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Tuesday, 30 July, 2002, 11:23 GMT 12:23 UK
Bertelsmann 'to consider asset sales'
Bertelsmann website
The company will focus on more traditional businesses
German media powerhouse Bertelsmann is embarking on a strategic re-think that could see it ditch high-profile assets including a stake in the UK's Channel 5, analysts have said.

The re-evaluation of priorities follows the departure of former boss Thomas Middelhoff - the man who drove Bertelsmann's aggressive expansion, particularly into online ventures.

The new chairman and chief executive, Gunter Thielen, is said to have ordered a review of the Bertelsmann businesses, as part of an effort to determine the company's new focus.

Bertelsmann businesses
European broadcaster RTL (90% stake)
Publisher Random House
Magazine and newspaper publisher Gruner + Jahr
Music publisher BMG
Printing and media services company Arvato
Book and music clubs division DirectGroup
Scientific publisher Springer
"It's more of a back-to-basics move," Forrester Research's senior media analyst Rebecca Ulph told BBC News Online.

She added that the retrenchment was a continuation of the company's strategy since the beginning of the year.

"We have seen over the last six to nine months a re-focusing away from purely ventures," she said.

Comeback for old media

Under Mr Thielen, Bertelsmann is expected to concentrate more resources on its existing businesses, such as publishers Random House and Gruner + Jahr, and the European television broadcaster RTL.

Gunter Thielen, new chief executive and chairman
Thielen will be a more conservative leader
"They will want to put their existing businesses on a profitable footing first," said Ms Ulph.

Both Random House and G+J have suffered from falling revenues in the midst of an economic slowdown and an advertising slump.

With regard to Random House, the company has already said that it will look to "manage our overhead costs in a prudent and disciplined manner".

Channel 5 for sale?

Speculation has also been rising about a possible sale of company assets.

JP Morgan analyst Mark Harrington said he would expect to see "net disposals" in the next 12 months from Bertelsmann and other media giants.

"They will look to build value," he added.

Thomas Middelhoff, former chief executive
The days of Middelhoff's online deals could be over
The Financial Times newspaper reported on Tuesday that Bertelsmann was considering the sale of its stake in the UK television company Channel 5, held through RTL.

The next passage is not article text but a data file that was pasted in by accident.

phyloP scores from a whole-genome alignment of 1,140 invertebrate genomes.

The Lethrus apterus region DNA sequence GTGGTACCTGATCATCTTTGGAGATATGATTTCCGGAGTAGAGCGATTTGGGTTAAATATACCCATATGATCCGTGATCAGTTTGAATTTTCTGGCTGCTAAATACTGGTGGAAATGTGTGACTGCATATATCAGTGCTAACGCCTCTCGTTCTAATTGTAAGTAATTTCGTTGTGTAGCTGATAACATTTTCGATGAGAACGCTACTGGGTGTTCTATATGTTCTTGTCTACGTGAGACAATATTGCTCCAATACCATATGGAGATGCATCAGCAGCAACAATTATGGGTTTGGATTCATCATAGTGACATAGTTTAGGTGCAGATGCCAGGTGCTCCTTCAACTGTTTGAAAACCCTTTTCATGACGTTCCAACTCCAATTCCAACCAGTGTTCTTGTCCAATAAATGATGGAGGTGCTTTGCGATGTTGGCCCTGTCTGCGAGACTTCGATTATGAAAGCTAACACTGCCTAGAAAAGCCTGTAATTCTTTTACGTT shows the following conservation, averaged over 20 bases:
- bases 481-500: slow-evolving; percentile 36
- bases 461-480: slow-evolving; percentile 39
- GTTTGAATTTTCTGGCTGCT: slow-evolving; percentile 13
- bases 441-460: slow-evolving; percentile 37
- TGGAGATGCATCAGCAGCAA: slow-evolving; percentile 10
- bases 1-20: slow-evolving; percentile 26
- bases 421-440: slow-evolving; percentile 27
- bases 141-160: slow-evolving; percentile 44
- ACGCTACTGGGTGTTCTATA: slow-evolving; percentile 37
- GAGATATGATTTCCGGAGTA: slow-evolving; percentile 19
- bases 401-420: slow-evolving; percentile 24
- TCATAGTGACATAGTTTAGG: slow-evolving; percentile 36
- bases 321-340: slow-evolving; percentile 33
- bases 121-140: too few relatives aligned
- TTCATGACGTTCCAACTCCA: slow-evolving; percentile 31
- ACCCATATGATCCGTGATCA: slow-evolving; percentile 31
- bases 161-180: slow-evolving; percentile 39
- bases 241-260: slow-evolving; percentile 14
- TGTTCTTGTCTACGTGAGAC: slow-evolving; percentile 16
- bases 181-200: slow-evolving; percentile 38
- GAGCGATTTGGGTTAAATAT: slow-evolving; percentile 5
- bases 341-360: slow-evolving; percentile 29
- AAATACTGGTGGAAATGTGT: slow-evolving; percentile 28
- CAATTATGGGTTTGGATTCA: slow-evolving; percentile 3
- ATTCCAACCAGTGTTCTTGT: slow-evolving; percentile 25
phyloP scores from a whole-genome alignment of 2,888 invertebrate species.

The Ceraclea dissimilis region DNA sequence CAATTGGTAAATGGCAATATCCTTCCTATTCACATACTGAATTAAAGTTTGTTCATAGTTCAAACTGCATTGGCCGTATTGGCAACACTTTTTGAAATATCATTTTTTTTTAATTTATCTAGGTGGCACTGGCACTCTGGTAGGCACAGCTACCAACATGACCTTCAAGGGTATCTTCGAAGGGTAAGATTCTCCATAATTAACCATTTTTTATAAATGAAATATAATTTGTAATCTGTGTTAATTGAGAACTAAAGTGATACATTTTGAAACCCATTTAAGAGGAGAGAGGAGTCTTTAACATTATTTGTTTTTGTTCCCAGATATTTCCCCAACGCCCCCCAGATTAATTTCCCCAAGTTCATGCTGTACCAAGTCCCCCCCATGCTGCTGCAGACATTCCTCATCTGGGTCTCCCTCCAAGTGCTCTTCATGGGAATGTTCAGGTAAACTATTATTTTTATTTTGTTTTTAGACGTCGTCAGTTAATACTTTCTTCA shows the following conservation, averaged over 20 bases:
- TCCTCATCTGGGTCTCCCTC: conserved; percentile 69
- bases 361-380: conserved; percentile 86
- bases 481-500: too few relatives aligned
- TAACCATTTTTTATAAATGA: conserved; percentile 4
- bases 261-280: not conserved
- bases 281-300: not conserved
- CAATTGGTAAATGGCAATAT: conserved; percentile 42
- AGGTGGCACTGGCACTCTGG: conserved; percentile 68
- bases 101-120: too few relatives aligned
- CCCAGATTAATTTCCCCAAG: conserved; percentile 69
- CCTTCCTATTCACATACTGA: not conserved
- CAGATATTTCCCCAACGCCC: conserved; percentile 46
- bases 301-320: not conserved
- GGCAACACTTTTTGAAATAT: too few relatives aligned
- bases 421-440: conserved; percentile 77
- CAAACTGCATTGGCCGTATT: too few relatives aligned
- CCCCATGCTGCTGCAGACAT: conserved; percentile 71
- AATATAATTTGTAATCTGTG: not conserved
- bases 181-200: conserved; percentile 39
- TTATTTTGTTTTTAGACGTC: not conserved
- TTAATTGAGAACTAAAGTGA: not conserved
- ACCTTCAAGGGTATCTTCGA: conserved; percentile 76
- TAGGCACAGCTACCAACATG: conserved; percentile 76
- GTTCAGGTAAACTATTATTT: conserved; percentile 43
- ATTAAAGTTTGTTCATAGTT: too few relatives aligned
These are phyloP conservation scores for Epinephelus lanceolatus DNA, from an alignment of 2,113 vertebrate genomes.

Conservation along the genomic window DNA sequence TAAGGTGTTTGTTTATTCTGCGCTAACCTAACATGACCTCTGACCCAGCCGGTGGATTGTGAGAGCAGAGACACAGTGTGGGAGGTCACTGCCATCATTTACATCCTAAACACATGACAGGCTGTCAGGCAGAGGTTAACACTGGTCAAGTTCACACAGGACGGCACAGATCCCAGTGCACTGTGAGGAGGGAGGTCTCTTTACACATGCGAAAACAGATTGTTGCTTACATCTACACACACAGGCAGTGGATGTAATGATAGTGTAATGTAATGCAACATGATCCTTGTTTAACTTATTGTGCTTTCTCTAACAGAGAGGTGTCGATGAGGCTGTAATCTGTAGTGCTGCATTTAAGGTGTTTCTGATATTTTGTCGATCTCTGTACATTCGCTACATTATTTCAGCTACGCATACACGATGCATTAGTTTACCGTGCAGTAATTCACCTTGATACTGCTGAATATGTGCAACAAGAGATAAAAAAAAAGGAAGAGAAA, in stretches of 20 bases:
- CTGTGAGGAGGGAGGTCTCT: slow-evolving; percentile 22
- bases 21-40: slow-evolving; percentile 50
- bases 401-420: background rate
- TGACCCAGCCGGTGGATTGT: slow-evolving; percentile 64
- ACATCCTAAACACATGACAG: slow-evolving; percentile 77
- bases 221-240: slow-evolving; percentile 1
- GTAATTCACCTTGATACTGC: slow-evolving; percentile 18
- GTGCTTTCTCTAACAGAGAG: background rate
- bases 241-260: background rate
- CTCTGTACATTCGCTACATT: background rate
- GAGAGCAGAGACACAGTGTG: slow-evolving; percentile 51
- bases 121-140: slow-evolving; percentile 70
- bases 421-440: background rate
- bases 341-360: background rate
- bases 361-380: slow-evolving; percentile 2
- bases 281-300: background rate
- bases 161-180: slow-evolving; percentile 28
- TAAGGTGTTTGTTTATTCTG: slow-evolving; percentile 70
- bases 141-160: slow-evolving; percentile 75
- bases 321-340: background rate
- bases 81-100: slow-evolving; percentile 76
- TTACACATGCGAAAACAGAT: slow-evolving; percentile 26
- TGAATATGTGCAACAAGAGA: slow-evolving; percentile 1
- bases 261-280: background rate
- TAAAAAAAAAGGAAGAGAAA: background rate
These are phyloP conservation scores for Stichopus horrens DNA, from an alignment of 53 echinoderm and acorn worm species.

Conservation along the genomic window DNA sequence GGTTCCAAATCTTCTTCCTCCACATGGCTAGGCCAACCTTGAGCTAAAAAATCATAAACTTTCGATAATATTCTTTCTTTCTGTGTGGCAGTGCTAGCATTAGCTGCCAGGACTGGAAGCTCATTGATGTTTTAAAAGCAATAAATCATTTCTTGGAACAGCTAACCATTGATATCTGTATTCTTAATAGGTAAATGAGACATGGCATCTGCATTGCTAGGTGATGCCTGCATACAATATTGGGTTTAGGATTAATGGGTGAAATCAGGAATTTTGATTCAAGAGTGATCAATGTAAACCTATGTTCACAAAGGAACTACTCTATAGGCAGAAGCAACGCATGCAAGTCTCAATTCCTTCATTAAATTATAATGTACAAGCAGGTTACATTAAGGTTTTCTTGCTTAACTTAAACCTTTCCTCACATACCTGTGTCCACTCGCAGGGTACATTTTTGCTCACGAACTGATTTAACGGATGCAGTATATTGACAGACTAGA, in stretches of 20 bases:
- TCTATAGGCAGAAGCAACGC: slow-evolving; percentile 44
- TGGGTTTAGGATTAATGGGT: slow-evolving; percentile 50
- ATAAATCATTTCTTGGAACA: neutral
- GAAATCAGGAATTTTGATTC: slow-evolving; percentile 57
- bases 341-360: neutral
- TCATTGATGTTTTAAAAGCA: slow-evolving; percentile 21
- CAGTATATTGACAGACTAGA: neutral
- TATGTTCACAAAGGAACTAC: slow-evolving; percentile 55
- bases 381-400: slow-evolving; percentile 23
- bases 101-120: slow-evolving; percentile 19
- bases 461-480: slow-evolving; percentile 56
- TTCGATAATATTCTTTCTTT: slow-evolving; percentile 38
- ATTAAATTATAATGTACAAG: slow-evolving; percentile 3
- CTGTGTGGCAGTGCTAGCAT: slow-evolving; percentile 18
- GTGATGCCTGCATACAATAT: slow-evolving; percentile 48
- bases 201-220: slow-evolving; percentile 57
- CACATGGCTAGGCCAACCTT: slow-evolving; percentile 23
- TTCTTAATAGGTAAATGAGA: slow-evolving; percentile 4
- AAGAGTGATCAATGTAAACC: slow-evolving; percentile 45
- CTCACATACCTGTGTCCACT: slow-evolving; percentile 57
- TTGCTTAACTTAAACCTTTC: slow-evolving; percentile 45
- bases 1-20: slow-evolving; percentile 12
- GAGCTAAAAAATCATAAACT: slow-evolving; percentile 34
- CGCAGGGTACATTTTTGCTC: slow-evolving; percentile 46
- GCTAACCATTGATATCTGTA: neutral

Following a proposed change in the UK laws, media baron Rupert Murdoch could be well-positioned to snap up UK TV assets, such as a stake in Channel 5.

However, Forrester's Ms Ulph argued that Bertelsmann had indicated on other occasions that it wanted to expand its holding in Channel 5.

"The media laws in the UK are also being reviewed again which would make it more difficult to sell [Channel 5]."

But she conceded that Channel 5 is not making money for Bertelsmann, which could make its position more vulnerable under the new regime.

There is also speculation that Mr Thielen will consider selling US magazines published by G+J.

Online pull-back

Although the company has abandoned marketing its online bookseller,, it is not expected to pull out of its online ventures altogether.

"It will look to reduce costs, but will still focus on using online [means] to promote existing brands like its book and music clubs," said Ms Ulph.

Its publisher Random House will also continue to publish its bigger novels as e-books, she added.

"But it does not look good in the long-term for Napster."

Bertelsmann acquired the assets of online music-swapping service Napster earlier this year.

In 2000, Bertelsmann formed an alliance with Napster at a time when it was being sued by other major music publishers for breach of copyright laws.

Mr Middelhoff had been a firm supporter of the company's online businesses, and professed a visionary-like belief in the power of the internet.

Wolfgang Munchau, FT Deutschland
"Many people inside the company are now breathing a side of relief"
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